Conceiving with Medical Assistance
It has been said that if the sexuality of men were as complex as that of women, humanity would become extinct. In regard to reproduction, the contribution of women seems amazingly simple, because all of their egg follicles are already present in the body before birth. At the beginning of each cycle, about 30 to 40 egg cells stand at the ready, but only one will mature. In contrast, a man’s sperm cells are produced anew during various processes over the course of ten to twelve weeks.
In cases of infertility, if medical measures are necessary, they do target the woman to a special extent. In Vitro Fertilization (IVF) or Intrauterine Insemination (IUI) are the two most commonly used treatments in fertility clinic around the world. Treatments that may last several years, and the necessary hormone injections could lead to mood swings, weight gain, edema or even an increased risk of cardiac infarction. Additionally, any surgical removal of the eggs themselves is associated with a risk of injury or infection.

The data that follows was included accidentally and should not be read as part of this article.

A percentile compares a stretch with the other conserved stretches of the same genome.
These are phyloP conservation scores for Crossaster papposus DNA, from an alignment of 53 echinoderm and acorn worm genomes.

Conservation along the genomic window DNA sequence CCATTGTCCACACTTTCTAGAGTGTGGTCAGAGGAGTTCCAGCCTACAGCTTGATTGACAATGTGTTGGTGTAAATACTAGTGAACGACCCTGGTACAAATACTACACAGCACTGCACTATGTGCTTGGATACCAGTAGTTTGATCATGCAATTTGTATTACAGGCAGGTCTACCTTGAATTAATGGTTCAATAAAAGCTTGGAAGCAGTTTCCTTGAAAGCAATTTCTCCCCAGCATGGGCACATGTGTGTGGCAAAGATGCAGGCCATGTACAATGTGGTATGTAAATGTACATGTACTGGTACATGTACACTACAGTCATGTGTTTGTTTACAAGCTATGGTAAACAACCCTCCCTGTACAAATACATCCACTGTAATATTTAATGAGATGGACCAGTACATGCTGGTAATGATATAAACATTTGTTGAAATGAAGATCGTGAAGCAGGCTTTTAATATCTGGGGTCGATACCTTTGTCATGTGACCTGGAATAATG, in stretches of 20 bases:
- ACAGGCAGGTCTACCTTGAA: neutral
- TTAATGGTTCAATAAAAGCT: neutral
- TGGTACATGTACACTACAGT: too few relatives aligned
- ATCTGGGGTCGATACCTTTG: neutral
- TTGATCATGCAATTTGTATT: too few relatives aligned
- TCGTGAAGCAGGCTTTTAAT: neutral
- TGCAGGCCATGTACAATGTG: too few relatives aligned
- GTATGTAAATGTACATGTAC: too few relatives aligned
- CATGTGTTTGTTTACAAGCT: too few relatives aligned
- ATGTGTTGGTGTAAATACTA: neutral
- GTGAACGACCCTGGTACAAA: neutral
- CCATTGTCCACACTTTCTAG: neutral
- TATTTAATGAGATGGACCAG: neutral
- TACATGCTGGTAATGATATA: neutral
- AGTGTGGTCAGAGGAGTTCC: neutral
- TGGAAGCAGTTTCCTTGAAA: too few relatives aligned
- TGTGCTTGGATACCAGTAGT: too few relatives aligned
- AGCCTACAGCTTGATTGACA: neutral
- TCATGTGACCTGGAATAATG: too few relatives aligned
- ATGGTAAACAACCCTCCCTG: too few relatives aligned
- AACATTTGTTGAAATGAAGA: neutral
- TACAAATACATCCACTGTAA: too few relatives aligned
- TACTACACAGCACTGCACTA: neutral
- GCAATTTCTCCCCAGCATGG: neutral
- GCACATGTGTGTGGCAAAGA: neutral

The Role of the Reproductive Physician
When encountering fertility problems, initial discussions with the gynecologist will probably result in a referral to a reproduction endocrinologist with special training in the areas of infertility and fertility treatment for both women and men. At that point, an array of test procedures such as chromosome investigation or diagnosis of serious hereditary diseases are available.
For example, with men, determining the azoospermia factor indicates whether the production of mature sperm can be expected. Andrologists are urologists who specialize in treating male infertility. They analyze the sperm’s characteristics, and will possibly do a biopsy or extract sperm cells. Their findings also help decide whether pregnancy may be achieved without artificial fertilization, and if not, which procedure is worth considering. Andrologists also offer help for couples who cannot successfully be intimate due to a medical condition or premature ejaculation.